When seismometers recorded a magnitude 2.2 earthquake in early January, few people felt it. But several geysers in Yellowstone National Park, including Old Faithful, have not been the same since.
"It's the greatest change in Old Faithful in years," said Ann Deutch, a Yellowstone ranger naturalist and geyser watcher. "In a practical sense, it has changed the way the geyser is being predicted."At 1:50 a.m. on Jan. 9, seismometers recorded the earthquake about a mile northwest of Old Faithful, and within a few hours, Cascade Geyser, virtually unknown since the late 1800s, began erupting. Vault Geyser, dormant since 1988, began spouting so much water that it washed channels in the sinter chips that surround it.
About eight days later, Old Faithful shook off its traditional eruption pattern so effectively that park naturalists lost their touch for predicting its crowd-pleasing shows.
In the four months prior to the earthquake, Old Faithful was erupting more frequently, once every 74 minutes on average. Since then, the geyser has averaged more than 80 minutes between eruptions, the longest average since records have been kept.
Old Faithful has never erupted like clockwork. Instead, it erupts for two minutes, then waits about an hour to erupt again, or it erupts for three to five minutes and then waits about 90 minutes before spouting again.
"There is a lot more going on out there," said Mike Keller, a longtime geyser gazer. "Old Faithful is only part of it."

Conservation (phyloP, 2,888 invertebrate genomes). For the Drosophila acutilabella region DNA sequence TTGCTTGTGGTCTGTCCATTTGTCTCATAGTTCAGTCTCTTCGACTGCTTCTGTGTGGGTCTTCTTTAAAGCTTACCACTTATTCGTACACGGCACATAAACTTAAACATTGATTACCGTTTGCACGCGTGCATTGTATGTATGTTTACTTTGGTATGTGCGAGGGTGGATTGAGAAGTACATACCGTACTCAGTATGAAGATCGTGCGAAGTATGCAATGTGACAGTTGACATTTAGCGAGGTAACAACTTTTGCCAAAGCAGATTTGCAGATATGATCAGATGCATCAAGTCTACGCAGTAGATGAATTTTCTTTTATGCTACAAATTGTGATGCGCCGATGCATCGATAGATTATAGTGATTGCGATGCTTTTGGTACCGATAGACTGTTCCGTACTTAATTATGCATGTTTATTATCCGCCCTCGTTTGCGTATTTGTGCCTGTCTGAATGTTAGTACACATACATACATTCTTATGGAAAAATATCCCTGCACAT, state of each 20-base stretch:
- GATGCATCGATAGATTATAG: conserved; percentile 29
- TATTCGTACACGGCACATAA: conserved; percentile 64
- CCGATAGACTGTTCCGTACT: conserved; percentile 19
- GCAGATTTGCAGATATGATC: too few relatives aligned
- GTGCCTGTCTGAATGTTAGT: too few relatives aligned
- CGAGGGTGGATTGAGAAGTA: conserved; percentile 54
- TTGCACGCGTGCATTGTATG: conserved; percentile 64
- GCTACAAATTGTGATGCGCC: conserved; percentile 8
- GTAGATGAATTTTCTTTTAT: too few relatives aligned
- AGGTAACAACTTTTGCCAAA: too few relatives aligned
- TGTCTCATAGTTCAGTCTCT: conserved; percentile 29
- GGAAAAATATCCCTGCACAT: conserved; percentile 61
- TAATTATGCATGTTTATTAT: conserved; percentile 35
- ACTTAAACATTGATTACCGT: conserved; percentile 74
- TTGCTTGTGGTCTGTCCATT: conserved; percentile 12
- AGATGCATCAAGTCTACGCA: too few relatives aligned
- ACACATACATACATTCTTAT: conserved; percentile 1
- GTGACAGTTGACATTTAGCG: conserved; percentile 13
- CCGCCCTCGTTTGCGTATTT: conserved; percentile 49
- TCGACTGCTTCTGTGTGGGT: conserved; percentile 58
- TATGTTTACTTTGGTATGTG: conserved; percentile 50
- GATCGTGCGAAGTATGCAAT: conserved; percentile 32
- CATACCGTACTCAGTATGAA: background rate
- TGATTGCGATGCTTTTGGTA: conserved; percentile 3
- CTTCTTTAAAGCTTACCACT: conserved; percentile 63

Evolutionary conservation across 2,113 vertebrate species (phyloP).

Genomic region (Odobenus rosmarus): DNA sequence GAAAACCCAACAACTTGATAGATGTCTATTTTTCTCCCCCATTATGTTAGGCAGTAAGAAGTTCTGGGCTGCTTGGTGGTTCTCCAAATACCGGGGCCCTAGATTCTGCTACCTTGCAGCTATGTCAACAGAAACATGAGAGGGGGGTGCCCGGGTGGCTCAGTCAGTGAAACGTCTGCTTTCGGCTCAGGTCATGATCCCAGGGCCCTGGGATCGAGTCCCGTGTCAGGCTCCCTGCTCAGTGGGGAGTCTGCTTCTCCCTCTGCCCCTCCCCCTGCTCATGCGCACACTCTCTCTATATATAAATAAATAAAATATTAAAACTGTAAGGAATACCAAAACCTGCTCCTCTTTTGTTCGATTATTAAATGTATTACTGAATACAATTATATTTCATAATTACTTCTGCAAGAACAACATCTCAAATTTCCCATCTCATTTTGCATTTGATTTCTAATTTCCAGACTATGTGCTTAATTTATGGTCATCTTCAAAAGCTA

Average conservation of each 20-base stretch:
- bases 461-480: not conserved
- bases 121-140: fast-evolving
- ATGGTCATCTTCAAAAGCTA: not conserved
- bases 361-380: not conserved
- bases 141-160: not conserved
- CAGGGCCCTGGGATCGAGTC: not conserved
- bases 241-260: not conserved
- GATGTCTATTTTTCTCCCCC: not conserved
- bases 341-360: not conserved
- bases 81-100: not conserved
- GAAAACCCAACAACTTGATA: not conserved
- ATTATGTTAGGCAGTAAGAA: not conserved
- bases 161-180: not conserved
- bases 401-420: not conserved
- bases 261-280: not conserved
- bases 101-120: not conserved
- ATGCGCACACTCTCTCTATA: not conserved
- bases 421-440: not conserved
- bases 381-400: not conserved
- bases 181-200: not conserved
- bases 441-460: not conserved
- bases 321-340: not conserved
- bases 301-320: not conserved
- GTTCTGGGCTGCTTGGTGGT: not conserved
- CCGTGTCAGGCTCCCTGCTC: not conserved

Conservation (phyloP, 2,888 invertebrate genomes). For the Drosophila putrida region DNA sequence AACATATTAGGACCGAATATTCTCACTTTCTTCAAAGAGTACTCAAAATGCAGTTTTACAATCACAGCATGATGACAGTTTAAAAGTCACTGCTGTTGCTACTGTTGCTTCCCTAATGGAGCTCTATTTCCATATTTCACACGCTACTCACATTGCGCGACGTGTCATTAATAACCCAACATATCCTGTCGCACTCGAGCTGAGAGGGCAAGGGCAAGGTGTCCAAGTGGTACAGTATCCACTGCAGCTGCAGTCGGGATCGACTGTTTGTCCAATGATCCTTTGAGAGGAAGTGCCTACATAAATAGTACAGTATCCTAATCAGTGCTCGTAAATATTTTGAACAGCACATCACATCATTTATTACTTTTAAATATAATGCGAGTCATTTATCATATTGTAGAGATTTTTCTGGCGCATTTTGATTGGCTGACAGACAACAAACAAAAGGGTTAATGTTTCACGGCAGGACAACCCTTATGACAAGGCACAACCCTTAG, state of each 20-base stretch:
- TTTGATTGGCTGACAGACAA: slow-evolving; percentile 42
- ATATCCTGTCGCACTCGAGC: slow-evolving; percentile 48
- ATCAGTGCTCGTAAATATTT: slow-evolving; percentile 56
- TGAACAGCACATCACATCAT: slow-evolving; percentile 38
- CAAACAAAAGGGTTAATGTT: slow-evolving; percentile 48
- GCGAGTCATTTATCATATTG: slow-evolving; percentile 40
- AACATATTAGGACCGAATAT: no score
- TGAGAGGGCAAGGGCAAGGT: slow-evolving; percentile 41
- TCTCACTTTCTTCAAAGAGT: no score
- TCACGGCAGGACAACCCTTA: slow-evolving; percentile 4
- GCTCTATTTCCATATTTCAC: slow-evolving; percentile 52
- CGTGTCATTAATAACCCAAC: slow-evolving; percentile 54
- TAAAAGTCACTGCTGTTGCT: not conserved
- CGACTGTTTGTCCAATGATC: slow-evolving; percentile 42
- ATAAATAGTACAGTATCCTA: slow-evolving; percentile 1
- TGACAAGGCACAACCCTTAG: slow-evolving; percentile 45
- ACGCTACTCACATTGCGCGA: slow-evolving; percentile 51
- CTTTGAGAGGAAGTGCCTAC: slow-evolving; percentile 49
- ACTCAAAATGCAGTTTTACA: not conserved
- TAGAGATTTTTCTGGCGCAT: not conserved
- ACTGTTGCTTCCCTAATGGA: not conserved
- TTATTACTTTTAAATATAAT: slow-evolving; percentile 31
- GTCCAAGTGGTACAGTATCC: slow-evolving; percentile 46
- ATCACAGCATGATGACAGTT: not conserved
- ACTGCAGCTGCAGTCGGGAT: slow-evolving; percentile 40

Following the January tremor, park rangers have had a harder time predicting Old Faithful eruptions.
The proportions of long intervals have increased, said Lynn Stephens, a statistician and professor at Eastern Washington University.
Once during the winter, rangers watched the geyser wait 115 minutes between eruptions, an interval almost unheard of in the past.
"The curve has shifted, and the shorter periods are now less common," Stephens said. "It's nearly as predictable as it was before - it's just that we've had to change the prediction model."
Because of the change in eruption patterns, geyser gazers are debating whether the earthquake juggled the geysers or whether the geysers and their subterranean plumbing set off the earthquake.
"I think there may well be something bigger going on at depth," said T. Scott Bryan, a geology professor and author of a guide to Yellowstone geysers. "This earthquake may have been just one part of the picture."
Geologists have long known that earthquakes shake up the tunnels beneath geysers that carry the water supply. Old Faithful has been known to react to earthquakes by speeding up before tremors or slowing down afterward, depending on their size and proximity to Yellowstone.
After a magnitude 7.3 earthquake near Borah Peak, Idaho, in 1983 a geologist reported Old Faithful's average interval rose from about 69 minutes to 78 minutes. The geologist attributed the slowdown to a shift in hot water away from Old Faithful.
Increasing pressure in hot-water reservoirs that feed the park's geysers may have fractured the ground with enough force to cause the earthquake, opening new conduits to the surface at the same time, Bryan said.
But Keller said it may be the other way around with the earthquake causing the water flow to change.